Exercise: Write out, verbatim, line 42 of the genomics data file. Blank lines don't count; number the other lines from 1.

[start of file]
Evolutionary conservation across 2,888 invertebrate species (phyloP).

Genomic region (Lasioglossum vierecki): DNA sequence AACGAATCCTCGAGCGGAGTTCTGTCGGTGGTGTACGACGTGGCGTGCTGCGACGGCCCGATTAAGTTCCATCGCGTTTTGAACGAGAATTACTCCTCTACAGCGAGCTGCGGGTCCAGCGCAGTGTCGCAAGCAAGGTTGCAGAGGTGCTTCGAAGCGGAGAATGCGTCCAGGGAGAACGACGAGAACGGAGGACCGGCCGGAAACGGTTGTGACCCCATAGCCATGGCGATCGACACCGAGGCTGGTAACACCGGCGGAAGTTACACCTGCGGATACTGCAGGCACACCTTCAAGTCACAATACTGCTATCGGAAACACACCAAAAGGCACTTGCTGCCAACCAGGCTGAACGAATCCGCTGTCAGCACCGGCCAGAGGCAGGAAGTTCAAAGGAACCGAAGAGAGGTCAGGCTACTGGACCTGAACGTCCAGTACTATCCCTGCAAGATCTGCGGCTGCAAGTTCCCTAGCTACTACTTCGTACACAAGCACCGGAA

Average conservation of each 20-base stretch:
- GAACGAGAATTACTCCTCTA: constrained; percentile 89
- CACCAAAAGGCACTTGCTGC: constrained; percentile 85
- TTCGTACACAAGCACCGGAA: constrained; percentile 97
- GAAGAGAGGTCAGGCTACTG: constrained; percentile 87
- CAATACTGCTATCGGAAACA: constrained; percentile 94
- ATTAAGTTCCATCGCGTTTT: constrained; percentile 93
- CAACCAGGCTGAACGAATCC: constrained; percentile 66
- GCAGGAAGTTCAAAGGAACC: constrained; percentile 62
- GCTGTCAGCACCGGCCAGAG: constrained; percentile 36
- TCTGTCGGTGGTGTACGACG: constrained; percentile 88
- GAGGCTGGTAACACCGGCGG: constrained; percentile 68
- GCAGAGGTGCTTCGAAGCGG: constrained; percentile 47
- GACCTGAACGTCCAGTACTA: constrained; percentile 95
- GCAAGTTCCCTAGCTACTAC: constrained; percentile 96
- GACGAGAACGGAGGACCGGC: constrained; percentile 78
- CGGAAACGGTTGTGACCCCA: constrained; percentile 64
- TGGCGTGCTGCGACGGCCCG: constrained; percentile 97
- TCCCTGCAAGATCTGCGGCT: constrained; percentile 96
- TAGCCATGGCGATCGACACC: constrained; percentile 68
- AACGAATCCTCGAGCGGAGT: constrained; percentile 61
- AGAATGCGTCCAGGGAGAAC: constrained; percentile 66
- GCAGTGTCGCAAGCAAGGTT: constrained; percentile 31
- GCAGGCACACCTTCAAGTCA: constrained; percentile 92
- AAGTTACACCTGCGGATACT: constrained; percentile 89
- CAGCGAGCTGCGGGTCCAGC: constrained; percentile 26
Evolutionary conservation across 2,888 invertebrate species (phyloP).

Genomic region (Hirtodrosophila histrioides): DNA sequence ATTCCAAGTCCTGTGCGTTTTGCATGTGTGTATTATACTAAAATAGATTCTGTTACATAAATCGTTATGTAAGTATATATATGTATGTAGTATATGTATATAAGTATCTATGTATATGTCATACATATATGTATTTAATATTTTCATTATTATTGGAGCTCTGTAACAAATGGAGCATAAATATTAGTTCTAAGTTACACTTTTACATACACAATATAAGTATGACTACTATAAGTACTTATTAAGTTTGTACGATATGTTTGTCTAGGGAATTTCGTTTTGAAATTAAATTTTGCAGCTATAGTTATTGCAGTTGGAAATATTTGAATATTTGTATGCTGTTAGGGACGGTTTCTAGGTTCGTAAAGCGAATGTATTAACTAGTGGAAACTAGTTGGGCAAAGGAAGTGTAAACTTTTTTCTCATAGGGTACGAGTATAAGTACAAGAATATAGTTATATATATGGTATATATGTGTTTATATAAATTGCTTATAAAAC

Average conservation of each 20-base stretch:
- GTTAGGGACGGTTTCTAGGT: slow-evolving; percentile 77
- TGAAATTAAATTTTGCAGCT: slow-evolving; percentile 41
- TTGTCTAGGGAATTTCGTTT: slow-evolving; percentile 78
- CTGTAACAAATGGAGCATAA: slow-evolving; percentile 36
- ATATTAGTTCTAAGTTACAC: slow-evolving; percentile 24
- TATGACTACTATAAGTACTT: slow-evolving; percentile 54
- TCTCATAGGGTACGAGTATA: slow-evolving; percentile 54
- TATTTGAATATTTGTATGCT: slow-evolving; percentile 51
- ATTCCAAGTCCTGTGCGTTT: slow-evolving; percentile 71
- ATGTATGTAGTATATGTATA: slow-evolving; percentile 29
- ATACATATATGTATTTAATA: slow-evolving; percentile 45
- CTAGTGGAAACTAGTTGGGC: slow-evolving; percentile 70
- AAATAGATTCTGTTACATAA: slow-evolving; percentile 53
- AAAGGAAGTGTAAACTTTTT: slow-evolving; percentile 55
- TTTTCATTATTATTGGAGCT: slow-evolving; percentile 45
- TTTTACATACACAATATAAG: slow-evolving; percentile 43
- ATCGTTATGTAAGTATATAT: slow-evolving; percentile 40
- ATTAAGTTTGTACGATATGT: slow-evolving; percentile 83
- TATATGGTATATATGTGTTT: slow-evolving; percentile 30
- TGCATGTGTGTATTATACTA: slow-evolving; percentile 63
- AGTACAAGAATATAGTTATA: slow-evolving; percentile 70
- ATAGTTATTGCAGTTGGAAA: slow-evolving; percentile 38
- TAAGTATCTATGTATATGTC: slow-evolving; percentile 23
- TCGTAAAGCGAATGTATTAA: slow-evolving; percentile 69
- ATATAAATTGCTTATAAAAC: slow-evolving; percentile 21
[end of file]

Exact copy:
- ATACATATATGTATTTAATA: slow-evolving; percentile 45